Lin J, Liang L, Ling X, et al. Enhanced Raman scattering on in-plane anisotropic layered materials. J Am Chem Soc 2015;137:15511–7.

• [10]

Bailo E, Deckert V. Tip-enhanced Raman scattering. Chem Soc Rev 2008;37:921–30.

• [11]

Ren B, Picardi G, Pettinger B. Preparation of gold tips suitable for tip-enhanced Raman spectroscopy and light emission by electrochemical etching. Rev Sci Instrum 2004;75:837–41.

• [12]

Mihaljevic J, Hafner C, Meixner AJ. Grating enhanced apertureless near-field optical microscopy. Opt Express 2015;23: 18401–14.

• [13]

Fleischer M, Weber-Bargioni A, Altoe MVP, et al. Gold nanocone near-field scanning optical microscopy probes. ACS Nano 2011;5:2570–9.

• [14]

Neacsu CC, Dreyer J, Behr N, Raschke MB. Scanning-probe Raman spectroscopy with single-molecule sensitivity. Phys Rev B 2006;73:193406.

• [15]

Jiang N, Foley E, Klingsporn J, et al. Observation of multiple vibrational modes in ultrahigh vacuum tip-enhanced Raman spectroscopy combined with molecular-resolution scanning tunneling microscopy. Nano Lett 2012;12:5061–7.

• [16]

Pettinger B, Ren B, Picardi G, Schuster R, Ertl G. Nanoscale probing of adsorbed species by tip-enhanced Raman spectroscopy. Phys Rev Lett 2004;92:096101.

• [17]

Zhang R, Zhang Y, Dong Z, et al. Chemical mapping of a single molecule by plasmon-enhanced Raman scattering. Nature 2013;498:82.

• [18]

Cui L, Wu D-Y, Wang A, Ren B, Tian Z-Q. Charge-transfer enhancement involved in the SERS of adenine on Rh and Pd demonstrated by ultraviolet to visible laser excitation. J Phys Chem C 2010;114:16588–95.

• [19]

Le Ru E, Etchegoin P. Principles of surface-enhanced Raman spectroscopy and related plasmonic effects. Amsterdam: Elsevier, 2008. Google Scholar

• [20]

Sun MT, Fang YR, Yang ZL, Xu HX. Chemical and electromagnetic mechanisms of tip-enhanced Raman scattering. Phys Chem Chem Phys 2009;11:9412–9.

• [21]

Uihlein J, Polek M, Glaser M, et al. Influence of graphene on charge transfer between CoPc and metals: the role of graphene–substrate coupling. J Phys Chem C 2015;119:15240–7.

• [22]

Arillo-Flores O, Fadlallah MM, Schuster C, Eckern U, Romero A. Magnetic, electronic, and vibrational properties of metal and fluorinated metal phthalocyanines. Phys Rev B 2013;87:165115.

• [23]

Petraki F, Peisert H, Biswas I, Chassé T. Electronic structure of Co-phthalocyanine on gold investigated by photoexcited electron spectroscopies: indication of Co ion−metal interaction. J Phys Chem C 2010;114:17638–43.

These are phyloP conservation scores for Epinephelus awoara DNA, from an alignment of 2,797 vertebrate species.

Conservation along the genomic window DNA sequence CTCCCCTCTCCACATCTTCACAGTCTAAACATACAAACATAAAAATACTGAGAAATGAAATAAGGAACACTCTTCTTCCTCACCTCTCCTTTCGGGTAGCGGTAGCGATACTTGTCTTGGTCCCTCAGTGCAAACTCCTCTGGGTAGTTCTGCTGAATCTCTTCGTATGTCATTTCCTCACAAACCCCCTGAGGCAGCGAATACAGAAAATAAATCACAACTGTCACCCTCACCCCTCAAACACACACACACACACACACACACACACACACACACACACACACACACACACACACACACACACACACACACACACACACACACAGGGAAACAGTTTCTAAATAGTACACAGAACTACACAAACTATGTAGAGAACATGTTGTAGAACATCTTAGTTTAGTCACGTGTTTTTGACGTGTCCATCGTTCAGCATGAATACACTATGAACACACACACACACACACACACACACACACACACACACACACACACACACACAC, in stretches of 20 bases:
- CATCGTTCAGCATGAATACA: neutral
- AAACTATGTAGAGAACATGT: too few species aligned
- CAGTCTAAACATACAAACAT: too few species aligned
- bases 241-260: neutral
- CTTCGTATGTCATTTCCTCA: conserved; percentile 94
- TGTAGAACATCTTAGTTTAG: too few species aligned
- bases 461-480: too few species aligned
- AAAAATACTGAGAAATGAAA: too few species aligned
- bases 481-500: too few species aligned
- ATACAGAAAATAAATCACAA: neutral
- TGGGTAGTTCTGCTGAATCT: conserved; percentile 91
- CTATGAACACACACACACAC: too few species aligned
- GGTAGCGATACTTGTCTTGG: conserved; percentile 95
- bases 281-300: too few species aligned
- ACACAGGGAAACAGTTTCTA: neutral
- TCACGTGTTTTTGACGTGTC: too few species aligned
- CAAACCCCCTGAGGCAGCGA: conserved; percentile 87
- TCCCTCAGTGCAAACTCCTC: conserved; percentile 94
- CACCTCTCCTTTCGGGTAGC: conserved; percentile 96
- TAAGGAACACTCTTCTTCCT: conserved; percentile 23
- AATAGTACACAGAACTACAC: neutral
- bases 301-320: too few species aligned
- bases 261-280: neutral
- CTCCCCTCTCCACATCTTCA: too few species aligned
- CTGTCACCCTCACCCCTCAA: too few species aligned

• [24]

Sackrow M, Stanciu C, Lieb MA, Meixner AJ. Imaging nanometre-sized hot spots on smooth Au films with high-resolution tip-enhanced luminescence and Raman near-field optical microscopy. Chem Phys Chem 2008;9:316–20.

• [25]

Stanciu C, Sackrow M, Meixner A. High NA particle-and tip-enhanced nanoscale Raman spectroscopy with a parabolic-mirror microscope. J Microsc 2008;229:247–53.

• [26]

Tang X, van den Berg M, Gu E, et al. Local observation of phase segregation in mixed-halide perovskite. Nano Lett 2018;18:2172–8.

• [27]

Drechsler A, Lieb MA, Debus C, Meixner AJ, Tarrach G. Confocal microscopy with a high numerical aperture parabolic mirror. Opt Express 2001;9:637–44.

• [28]

Lieb MA, Meixner AJ. A high numerical aperture parabolic mirror as imaging device for confocal microscopy. Opt Express 2001;8:458–74.

• [29]

Stadler J, Stanciu C, Stupperich C, Meixner AJ. Tighter focusing with a parabolic mirror. Opt Lett 2008;33:681–3.

• [30]

Dorn R, Quabis S, Leuchs G. Sharper focus for a radially polarized light beam. Phys Rev Lett 2003;91:233901.

• [31]

Jiao J, Wang X, Wackenhut F, et al. Polarization-dependent SERS at differently oriented single gold nanorods. Chem Phys Chem 2012;13:952–8.

• [32]

Zhang D, Wang X, Braun K, et al. Parabolic mirror-assisted tip-enhanced spectroscopic imaging for non-transparent materials. J Raman Spectrosc 2009;40:1371–6.

• [33]

Züchner T, Failla AV, Meixner AJ. Light microscopy with doughnut modes: a concept to detect, characterize, and manipulate individual nanoobjects. Angew Chem Int Ed 2011;50:5274–93.

• [34]

Hentschel M, Dorfmüller J, Giessen H, et al. Plasmonic oligomers in cylindrical vector light beams. Beilstein J Nanotechnol 2013;4:57–65.

• [35]

Wang X, Broch K, Scholz R, Schreiber F, Meixner AJ, Zhang D. Topography-correlated confocal Raman microscopy with cylindrical vector beams for probing nanoscale structural order. J Phys Chem Lett 2014;5:1048–54.

• [36]

Zhang D, Heinemeyer U, Stanciu C, et al. Nanoscale spectroscopic imaging of organic semiconductor films by plasmon-polariton coupling. Phys Rev Lett 2010;104:056601.

• [37]

Mihaljevic J, Hafner C, and Meixner AJ. Simulation of a metallic SNOM tip illuminated by a parabolic mirror. Opt Express 2013;21:25926–43.

• [38]

Liu YM, Hu Y, Zhang J. Few-layer graphene-encapsulated metal nanoparticles for surface-enhanced Raman spectroscopy. J Phys Chem C 2014;118:8993–8.